Goodwill Keystone Area hires new president and CEO 


Goodwill Keystone Area announced its new president and CEO who will lead the nonprofit across its 22-county footprint in central and southeastern Pennsylvania. 

Edward Lada Jr. Joins Goodwill Keystone Area after leading as CEO for the Goodwill of Western Missouri and Eastern Kansas, in Kansas City, Kansas. He started his career with Goodwill as vice president of contracts and facilities management services at Goodwill Industries of Southeastern Louisiana. 

Lada has a master’s in public administration and a focus on modern and advanced technology and streamlined operational efficiencies. 

“I am excited to build upon the great work Goodwill Keystone Area has done for more than 70 years and to help this organization be on the leading edge of workforce opportunities that train individuals in future technologies for the jobs of tomorrow,” said Lada. “We have an amazing opportunity to grow our tremendous legacy by leveraging technologies in an ethical and responsible way, to augment the human experience, not replace it, and to create truly integrated and inclusive work environments.” 

Prior to launching his Goodwill career, Lada was director of business development and operations with Jani-King, one of the nation’s largest commercial cleaning providers. 

Lada holds a master’s degree in public administration and ethical leadership from Marist College and a bachelor’s degree in social sciences from Loyola University of Louisiana. 

Pennsylvania joins multi-state group developing network storing CO2

Pennsylvania joins six other states developing a plan to create a widescale system to capture and store carbon dioxide.

The long-term goal described in a news release from Gov. Tom Wolf’s offices would create the infrastructure needed to transport the greenhouse gas emissions created by energy production, manufacturing and other industries.

Wolf said the plan to pursue a carbon capture and storage system is part of the state’s ongoing efforts to combat the effects of global warming, adding the infrastructure project would also bring jobs to the commonwealth.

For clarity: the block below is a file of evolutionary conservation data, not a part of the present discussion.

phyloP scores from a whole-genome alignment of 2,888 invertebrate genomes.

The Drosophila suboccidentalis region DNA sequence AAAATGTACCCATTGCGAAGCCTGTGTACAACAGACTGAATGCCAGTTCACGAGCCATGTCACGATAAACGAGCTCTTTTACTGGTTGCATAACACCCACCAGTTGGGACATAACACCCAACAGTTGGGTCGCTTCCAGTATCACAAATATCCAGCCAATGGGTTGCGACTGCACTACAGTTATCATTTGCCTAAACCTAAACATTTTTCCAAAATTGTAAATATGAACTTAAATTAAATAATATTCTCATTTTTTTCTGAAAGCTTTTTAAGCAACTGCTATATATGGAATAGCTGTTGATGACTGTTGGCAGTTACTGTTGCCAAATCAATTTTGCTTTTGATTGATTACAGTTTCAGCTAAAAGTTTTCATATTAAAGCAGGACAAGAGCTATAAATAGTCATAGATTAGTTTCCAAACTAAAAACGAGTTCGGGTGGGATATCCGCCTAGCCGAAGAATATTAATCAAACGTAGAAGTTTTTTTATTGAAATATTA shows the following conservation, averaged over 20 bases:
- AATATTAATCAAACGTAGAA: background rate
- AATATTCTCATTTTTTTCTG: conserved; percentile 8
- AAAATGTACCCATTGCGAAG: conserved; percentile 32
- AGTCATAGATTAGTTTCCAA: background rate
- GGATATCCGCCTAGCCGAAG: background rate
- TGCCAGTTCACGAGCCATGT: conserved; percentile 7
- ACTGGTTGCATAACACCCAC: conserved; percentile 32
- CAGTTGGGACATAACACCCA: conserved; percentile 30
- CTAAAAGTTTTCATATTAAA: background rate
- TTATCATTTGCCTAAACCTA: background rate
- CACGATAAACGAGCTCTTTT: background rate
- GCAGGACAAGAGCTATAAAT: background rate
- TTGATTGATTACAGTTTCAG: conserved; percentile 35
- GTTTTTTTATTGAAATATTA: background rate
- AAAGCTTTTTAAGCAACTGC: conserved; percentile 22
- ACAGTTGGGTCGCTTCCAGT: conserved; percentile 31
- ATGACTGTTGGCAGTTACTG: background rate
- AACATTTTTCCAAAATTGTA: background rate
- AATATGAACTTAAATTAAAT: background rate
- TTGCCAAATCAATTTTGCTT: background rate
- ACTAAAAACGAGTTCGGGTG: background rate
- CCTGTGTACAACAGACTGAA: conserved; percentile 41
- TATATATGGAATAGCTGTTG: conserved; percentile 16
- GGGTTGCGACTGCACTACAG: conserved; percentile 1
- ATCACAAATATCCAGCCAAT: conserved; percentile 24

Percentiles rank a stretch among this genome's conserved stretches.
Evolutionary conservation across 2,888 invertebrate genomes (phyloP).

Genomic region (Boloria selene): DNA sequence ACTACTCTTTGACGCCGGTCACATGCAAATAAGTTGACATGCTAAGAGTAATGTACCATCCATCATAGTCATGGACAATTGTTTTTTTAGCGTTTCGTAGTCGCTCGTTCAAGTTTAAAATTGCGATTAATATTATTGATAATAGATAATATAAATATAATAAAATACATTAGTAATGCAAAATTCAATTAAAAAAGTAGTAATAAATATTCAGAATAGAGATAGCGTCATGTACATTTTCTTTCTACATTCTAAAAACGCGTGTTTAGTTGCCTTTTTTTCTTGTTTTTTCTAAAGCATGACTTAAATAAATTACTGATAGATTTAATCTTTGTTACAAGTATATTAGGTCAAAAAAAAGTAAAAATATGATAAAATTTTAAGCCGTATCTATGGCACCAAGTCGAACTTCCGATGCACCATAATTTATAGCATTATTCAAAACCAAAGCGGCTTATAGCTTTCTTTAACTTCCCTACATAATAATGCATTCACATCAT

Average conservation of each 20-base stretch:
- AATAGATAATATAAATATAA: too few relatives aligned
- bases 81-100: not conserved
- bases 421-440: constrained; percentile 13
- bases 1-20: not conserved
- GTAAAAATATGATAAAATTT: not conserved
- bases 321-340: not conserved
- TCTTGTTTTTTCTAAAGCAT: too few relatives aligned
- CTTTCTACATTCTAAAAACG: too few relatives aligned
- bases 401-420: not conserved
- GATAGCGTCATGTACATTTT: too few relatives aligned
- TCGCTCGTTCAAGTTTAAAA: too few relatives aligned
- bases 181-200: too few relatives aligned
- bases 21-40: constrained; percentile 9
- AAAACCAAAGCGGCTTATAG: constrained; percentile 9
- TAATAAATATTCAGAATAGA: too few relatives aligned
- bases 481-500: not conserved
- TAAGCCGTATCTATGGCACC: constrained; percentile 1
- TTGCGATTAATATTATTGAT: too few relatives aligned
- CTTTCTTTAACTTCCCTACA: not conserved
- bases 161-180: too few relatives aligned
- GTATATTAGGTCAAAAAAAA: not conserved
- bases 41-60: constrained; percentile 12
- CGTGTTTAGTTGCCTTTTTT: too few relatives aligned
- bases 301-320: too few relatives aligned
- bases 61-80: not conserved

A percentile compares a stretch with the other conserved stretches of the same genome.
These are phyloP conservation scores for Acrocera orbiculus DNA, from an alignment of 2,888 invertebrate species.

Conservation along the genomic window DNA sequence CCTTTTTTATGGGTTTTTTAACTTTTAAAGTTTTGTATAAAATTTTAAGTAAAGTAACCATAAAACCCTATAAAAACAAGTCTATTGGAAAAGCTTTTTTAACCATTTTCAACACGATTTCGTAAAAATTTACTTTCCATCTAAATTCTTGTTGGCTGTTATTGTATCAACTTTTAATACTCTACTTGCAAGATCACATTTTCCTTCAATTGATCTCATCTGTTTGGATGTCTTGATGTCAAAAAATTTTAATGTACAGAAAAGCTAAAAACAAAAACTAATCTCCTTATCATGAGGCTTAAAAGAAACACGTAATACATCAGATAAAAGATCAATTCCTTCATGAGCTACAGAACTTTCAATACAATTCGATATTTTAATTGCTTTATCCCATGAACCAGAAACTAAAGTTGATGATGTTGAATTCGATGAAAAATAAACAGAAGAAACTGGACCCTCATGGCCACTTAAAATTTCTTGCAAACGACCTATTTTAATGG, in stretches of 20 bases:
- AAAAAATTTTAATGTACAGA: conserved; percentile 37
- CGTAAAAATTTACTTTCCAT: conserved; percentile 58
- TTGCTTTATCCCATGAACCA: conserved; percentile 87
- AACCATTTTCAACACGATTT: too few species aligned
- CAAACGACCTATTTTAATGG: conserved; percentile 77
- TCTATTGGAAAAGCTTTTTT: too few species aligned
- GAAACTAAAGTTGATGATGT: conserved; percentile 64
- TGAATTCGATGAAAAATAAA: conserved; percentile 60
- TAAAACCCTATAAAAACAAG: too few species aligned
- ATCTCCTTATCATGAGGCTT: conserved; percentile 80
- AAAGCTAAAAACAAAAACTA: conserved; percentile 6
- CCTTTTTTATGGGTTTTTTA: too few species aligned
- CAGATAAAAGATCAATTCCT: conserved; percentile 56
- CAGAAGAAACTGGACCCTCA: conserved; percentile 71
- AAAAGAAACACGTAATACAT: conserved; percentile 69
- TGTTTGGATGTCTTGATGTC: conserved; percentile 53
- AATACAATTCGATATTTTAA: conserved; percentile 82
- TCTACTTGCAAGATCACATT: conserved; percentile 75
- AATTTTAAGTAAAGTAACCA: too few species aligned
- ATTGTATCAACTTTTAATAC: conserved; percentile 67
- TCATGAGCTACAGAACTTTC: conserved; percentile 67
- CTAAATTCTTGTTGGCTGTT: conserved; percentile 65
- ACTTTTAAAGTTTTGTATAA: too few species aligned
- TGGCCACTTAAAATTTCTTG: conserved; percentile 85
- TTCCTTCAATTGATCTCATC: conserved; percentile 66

“This infrastructure plan will continue to invest in those jobs and even create new jobs in emerging energy industries while reducing harmful CO2 emissions,” he said.

Kansas, Louisiana, Maryland, Montana, Oklahoma and Wyoming have already joined a memorandum of understanding intended to create a regional and national carbon storage network.

The intent is for states to work together proposing tax credits and other financial incentives to connect the network to sites that typically create large amounts of carbon dioxide, like power plans.

The U.S. Department of Energy’s National Energy Technology Laboratory’s website describes carbon capture systems as an underground storage for the gas that would otherwise be put out in the air.

The process essentially stores carbon gases inside of various rock formations, including underground saline water formations, oil and natural gas reservoirs or coal seams that can’t be mined.

The collective group of states would first form a “coordination group” to develop a plan over the next year, using findings from a recently released study by the Great Plains Institute, the release adds.

The study by the Minneapolis-based nonprofit research group identified most of western Pennsylvania as areas where carbon storage could be provided at a “very low cost.”

More information about the multi-state carbon storage plan can be found at carboncaptureready.betterenergy.org.